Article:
AFTER a long dry spell, Holyrood sprang back into life at FMQs, irrigated by the glistening juices of a vintage stomping. 

Nicola Sturgeon turned Douglas Ross into man-mince.

It wasn’t pretty, it wasn’t edifying, it wasn’t even particularly witty. 

But to aficionados of gratuitous cruelty it was a moment to be richly savoured. 

Mr Ross entered the chamber as the leader of the Scottish Conservative and Unionist Party; he left as the diddy with the riddy.

His plan had been to grill the FM about a report in the Times suggesting her dream of an independent Scotland rejoining the EU would require swearing fealty to the euro.

After she flourishred quotes to the contrary, Mr Ross huffed it was “desperate stuff” and said she wanted to quit the UK amid a cost of living crisis and “global inflation”.

His first slip. Ms Sturgeon reared up. Oh, global inflation, is it? Wasn’t it linked to the “economic and financial incompetence of the Conservative government”? 

As for his euro stuff, that was “utterly pathetic”, she said.

Mr Ross then threw every slur known to Unionists at Ms Sturgeon’s “flimsy plan” for Indy.

“She would abandon the pound. She has no plan to pay for pensions and no security for people’s mortgages.”

His second big slip. Mortgage costs? You really want to go there after the mini-budget?

The SNP benches erupted. John Swinney doubled up with laughter cramps. “You’ve lost it,” mouthed Humza Yousaf.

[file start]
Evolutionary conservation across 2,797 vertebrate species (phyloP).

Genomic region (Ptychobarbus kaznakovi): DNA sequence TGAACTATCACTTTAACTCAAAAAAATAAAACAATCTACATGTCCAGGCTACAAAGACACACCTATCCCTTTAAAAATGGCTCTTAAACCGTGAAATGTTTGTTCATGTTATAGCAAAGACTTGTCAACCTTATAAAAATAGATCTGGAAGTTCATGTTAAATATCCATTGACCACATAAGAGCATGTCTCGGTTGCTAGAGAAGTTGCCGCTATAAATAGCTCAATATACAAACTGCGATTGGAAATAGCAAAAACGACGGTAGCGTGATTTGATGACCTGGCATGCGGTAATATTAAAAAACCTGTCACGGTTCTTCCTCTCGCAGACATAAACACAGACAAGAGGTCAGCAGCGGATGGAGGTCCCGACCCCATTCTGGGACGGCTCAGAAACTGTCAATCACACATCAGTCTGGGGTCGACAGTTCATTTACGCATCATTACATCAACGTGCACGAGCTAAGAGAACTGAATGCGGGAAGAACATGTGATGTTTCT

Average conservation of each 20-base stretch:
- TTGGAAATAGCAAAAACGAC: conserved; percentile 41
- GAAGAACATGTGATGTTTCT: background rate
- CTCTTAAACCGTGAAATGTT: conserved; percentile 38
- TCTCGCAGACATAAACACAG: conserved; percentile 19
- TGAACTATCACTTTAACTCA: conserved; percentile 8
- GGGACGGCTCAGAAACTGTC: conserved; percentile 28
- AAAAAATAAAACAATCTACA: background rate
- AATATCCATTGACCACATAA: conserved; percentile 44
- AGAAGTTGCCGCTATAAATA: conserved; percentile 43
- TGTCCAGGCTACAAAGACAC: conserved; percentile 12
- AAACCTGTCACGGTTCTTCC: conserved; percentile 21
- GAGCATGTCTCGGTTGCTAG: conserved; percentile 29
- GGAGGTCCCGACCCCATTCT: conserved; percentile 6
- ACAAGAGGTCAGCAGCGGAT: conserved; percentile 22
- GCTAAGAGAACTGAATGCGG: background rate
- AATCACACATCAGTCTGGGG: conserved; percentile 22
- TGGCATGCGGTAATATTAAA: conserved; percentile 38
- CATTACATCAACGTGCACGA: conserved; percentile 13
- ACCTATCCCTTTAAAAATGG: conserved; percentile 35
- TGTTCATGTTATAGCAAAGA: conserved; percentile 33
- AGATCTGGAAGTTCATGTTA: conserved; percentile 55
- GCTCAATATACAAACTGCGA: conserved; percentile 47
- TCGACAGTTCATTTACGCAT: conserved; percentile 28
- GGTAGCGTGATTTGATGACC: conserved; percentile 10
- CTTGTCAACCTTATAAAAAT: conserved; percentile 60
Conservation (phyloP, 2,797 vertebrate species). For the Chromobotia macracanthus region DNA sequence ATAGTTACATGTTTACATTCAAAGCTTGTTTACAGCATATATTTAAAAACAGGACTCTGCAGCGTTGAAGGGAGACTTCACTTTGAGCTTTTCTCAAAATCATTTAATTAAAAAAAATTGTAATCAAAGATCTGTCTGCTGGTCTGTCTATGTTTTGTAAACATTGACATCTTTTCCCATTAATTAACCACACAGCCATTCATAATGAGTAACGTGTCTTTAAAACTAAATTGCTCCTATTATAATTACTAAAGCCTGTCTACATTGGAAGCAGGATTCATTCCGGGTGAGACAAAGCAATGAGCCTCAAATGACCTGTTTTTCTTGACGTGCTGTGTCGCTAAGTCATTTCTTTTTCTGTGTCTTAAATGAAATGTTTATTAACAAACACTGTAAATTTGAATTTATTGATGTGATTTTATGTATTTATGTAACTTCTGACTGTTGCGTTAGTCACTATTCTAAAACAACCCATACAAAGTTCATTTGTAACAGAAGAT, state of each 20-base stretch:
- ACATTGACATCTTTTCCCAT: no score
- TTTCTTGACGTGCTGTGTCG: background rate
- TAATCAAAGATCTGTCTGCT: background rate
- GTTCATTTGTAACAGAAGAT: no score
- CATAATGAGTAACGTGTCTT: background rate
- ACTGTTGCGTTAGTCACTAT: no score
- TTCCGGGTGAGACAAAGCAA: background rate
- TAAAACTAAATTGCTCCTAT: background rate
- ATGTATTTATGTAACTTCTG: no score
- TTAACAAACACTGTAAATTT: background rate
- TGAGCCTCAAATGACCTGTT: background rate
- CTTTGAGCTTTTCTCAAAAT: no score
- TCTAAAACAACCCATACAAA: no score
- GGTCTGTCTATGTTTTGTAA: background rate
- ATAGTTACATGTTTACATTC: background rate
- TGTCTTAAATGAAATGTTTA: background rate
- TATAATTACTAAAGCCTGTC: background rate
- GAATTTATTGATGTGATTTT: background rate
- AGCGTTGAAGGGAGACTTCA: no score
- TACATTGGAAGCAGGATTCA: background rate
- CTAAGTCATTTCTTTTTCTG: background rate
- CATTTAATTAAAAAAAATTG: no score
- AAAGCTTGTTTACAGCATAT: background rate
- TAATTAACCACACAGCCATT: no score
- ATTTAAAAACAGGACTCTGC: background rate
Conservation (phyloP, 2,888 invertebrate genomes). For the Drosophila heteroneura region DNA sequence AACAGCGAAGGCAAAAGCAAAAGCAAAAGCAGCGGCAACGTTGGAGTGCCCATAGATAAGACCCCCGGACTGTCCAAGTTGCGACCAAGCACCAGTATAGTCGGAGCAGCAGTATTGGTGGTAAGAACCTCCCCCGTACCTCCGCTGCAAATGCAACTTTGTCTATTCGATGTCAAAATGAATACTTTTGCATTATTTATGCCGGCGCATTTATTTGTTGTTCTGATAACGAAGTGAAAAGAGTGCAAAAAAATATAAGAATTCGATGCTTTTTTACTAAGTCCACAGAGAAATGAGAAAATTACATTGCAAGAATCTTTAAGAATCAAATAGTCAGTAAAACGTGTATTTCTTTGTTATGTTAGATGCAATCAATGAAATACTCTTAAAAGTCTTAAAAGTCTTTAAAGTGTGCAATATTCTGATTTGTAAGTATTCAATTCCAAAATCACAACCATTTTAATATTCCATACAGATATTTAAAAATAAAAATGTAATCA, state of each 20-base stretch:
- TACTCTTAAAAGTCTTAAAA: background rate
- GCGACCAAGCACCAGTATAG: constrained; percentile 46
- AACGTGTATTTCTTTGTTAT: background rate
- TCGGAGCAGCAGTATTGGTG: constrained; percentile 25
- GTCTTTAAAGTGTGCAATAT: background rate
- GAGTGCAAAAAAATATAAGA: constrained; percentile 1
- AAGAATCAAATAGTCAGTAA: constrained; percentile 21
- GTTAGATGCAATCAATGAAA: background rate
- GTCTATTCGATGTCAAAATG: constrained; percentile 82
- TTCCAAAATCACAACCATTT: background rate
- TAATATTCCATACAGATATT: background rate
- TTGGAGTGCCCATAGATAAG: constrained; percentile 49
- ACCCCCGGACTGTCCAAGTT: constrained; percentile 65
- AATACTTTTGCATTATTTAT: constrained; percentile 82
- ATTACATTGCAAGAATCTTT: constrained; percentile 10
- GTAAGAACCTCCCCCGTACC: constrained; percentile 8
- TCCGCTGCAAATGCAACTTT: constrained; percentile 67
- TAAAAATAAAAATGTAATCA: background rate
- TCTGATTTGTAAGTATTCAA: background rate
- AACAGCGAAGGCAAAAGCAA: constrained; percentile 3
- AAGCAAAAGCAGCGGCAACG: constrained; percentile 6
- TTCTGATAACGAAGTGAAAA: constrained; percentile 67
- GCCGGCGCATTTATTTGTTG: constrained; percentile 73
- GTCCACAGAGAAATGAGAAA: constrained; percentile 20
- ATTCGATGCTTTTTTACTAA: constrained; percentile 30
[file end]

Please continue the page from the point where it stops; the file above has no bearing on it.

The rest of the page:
Presiding Officer Alison Johnstone frantically yanked some collars. “I am not allowing this behaviour to continue. All voices should be heard in this chamber.”

Alas for Mr Ross, the loudest voice was Ms Sturgeon’s. 

“He calls for security for mortgage payers - from the party that has sent mortgage rates soaring through the roof,” she sneered. 

“Let me just reflect on the past few weeks in the life of Douglas Ross, the leader - for now - of the Scottish Conservative Party. 

“He called on Boris Johnson to resign, then he U-turned. He called on Boris Johnson to resign again, then he U-turned again. He demanded that I follow the mini-budget, then he applauded Liz Truss for scrapping the mini-budget. 

“Just the week before last, he said that Liz Truss would win the next general election, and days later he welcomed the resignation of Liz Truss. Today, he backs Rishi Sunak; who knows what Douglas Ross’s position will be this time next week.”

The Nats floated up onto their tippy toes in rapture.

Mr Ross, his cheeks as red as his poppy, ducked his head and ferociously attacked some paperwork.

Scottish Labour’s Anas Sawar then showed how to do it, silencing SNP MSPs with laser-sharp questions on the NHS.

It was so quiet you could hear Mr Ross’s face throb.

His unhappy benches had never seen a throbber like him.